Mining Bill may have limited the state’s rights over minerals  

MB Subba

The Mines and Minerals Bill 2020 gives the state the prerogative to promote and develop minerals if they are found either on government or private land. 

However, a new Section that provides for obtaining written consent from the landowner may have limited the state’s right to extract the mines and minerals from private land to the nation’s economic benefit.

The National Assembly yesterday adopted the recommendation which states: “A written consent shall be obtained from the landowners concerned for promotion and development of mining in private land.” The proposal came from the economic and finance committee. 

Prime Minister Dr Lotay Tshering supported the recommendation but cautioned that the House needed to see if the new Section was in line with provisions of the Constitution that states that mines and minerals are a state property. “The only concern is what if the landowner does not give the written consent,” he said.

The Bill also states that the rights over mineral resources shall vest in the State. But the concern was that the new Section could render that meaningless.

Chairman of the committee, Kinley Wangchuk, said that the clause was added to protect the rights of the private landowner. He added that mines and minerals belong to the state but that it was important to obtain the consent of the landowner as both the state and people have rights.

The Ministry of Economic Affairs shall have the right to earmark and declare mineral potential areas for future resource tapping and to guide infrastructure and developmental works in such areas, the Bill states.  

According to the Bill, the Department of Geology and Mines (DGM) must give notice of entry to the landowner or any person owning such land before prospecting on private property. The landowner shall allow the authorised person to enter his land to carry out mineral prospecting. 

Drametse-Ngatshang MP Ugyen Wangdi said there should be clear mention on whether mines and minerals exploration will be allowed in parks and protected areas. “If the mining is on private land, there should be a provision for compensation mentioned in the Bill,” he said.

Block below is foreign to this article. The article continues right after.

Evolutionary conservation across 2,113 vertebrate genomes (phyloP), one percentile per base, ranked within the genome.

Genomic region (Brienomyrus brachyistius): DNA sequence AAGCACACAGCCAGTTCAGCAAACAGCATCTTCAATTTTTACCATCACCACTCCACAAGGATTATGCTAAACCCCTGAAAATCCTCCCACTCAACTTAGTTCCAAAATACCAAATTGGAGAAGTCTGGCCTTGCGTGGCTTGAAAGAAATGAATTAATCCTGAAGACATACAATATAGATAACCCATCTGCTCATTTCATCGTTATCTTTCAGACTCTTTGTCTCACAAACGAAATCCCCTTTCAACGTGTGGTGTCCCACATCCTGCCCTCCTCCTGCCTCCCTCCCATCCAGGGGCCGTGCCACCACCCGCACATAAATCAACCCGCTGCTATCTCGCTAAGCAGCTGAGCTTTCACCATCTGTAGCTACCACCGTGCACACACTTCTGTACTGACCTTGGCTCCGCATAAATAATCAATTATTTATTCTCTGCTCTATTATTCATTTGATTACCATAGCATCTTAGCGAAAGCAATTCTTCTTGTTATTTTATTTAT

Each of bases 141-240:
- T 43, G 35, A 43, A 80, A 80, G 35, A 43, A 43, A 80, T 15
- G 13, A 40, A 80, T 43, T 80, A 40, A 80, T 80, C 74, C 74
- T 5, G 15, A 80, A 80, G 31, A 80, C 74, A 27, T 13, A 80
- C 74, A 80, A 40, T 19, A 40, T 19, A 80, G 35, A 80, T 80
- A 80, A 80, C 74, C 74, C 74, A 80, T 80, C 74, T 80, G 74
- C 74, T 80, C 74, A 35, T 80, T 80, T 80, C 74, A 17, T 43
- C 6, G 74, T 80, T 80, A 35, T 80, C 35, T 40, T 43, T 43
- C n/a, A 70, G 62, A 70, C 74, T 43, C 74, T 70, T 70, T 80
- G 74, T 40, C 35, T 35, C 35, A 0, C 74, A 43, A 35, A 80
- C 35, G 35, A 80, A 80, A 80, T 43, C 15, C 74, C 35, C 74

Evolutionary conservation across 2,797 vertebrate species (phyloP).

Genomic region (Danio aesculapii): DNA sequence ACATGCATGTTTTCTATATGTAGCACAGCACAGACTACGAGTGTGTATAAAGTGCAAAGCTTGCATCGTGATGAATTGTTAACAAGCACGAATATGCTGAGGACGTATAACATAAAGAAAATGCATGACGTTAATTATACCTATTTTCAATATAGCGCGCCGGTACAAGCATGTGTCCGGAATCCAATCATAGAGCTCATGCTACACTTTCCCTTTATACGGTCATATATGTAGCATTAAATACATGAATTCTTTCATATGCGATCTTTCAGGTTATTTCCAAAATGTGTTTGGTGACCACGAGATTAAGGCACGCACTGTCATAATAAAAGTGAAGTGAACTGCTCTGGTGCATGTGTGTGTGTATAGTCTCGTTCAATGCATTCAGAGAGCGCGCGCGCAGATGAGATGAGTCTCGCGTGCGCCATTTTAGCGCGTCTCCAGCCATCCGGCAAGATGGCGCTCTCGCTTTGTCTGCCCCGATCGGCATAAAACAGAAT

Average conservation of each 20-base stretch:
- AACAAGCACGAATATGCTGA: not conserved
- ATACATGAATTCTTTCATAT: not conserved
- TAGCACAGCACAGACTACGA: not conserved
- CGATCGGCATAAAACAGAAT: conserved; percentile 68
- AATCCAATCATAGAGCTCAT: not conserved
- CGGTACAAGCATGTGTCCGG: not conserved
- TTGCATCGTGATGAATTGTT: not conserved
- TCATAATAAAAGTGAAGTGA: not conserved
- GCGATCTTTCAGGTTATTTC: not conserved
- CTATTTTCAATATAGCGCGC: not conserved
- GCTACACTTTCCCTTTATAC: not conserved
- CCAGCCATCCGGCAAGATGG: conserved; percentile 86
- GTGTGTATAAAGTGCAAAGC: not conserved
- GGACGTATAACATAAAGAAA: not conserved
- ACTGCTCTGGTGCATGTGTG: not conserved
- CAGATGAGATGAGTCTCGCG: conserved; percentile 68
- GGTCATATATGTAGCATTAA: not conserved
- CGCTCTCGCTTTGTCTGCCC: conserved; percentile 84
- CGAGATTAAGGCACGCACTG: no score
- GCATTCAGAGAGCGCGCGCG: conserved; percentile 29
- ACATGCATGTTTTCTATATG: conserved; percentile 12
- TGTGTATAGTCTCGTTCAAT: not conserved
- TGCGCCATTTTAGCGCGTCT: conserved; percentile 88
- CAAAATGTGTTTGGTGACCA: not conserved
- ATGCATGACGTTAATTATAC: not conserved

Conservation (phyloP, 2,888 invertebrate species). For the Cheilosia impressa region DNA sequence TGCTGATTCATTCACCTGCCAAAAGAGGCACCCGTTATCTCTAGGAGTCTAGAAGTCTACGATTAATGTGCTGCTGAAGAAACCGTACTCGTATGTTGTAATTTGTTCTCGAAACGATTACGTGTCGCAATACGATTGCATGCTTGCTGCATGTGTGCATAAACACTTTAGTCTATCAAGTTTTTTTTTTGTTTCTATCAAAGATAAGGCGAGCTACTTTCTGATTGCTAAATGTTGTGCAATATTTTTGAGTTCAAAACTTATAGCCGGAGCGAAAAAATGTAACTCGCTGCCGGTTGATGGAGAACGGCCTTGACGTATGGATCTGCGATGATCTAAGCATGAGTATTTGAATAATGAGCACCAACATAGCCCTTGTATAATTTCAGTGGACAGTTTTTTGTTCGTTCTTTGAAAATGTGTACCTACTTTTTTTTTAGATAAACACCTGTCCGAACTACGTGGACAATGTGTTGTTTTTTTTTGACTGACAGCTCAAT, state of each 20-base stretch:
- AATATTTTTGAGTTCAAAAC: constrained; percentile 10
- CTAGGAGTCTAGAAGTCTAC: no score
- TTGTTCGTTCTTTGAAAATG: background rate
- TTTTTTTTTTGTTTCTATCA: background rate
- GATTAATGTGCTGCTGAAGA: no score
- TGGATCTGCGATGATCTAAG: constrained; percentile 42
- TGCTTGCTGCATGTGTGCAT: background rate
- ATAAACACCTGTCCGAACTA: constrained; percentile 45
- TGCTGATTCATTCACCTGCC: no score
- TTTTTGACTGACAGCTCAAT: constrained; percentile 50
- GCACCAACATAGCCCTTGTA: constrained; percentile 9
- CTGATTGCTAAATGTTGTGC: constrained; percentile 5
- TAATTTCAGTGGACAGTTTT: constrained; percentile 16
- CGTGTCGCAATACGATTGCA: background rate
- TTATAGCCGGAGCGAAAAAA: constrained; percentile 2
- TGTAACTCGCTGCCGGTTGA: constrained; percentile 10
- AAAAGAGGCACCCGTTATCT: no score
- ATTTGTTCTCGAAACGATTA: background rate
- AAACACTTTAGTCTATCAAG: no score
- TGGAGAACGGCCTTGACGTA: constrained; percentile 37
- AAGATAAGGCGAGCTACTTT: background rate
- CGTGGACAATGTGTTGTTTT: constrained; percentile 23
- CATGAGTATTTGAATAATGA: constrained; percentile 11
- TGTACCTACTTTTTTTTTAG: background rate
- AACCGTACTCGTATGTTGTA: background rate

Prospecting or exploration of minerals is allowed to private individuals as per the Bill. “A person shall not be required to apply for prospecting or exploration license for exposed minerals where the deposit can be directly assessed as feasible for mining.”

If a person discovers any strategic mineral and fossil specimen during prospecting or exploration of permitted minerals, the person shall report to the DGM for compensation, collaboration for development or as may be determined by the government. 

The committee had proposed to open protected areas for development and operation of mines, but the House rejected it. The House also rejected the committee’s proposal to close the mining sector to Foreign Direct Investment (FDI).

Opposition Leader Pema Gyamtsho (PhD) said that about 50 percent of the forests are identified as protected areas and parks. “People are not allowed even to harvest trees from those areas. And those places should be kept as it is,” he said.

The Bill states that the state should operate strategic mines while the non-strategic mines are open to the private sector.

Foreign Minister Dr Tandi Dorji said that mining opportunities should be left open to both the state and the private sector. He said that the mines and minerals benefit the country either way.

The Bill states that the exploration license may be transferred to any eligible person on payment of transfer fee as prescribed. 

An exploration license holder shall use the exploration license for the intended purpose, and not for speculation and land banking, according to the Bill.

“A prospecting license holder shall have the right to prospect minerals specified in the license. The department shall give notification of entry to the landowner or any person in custody of such land before prospecting in private property.”

Prime Minister Dr Lotay Tshering said that the landowner’s consent was not required for the purpose of prospecting but only for exploration. “A patient’s signature is required only for operation,” he said.

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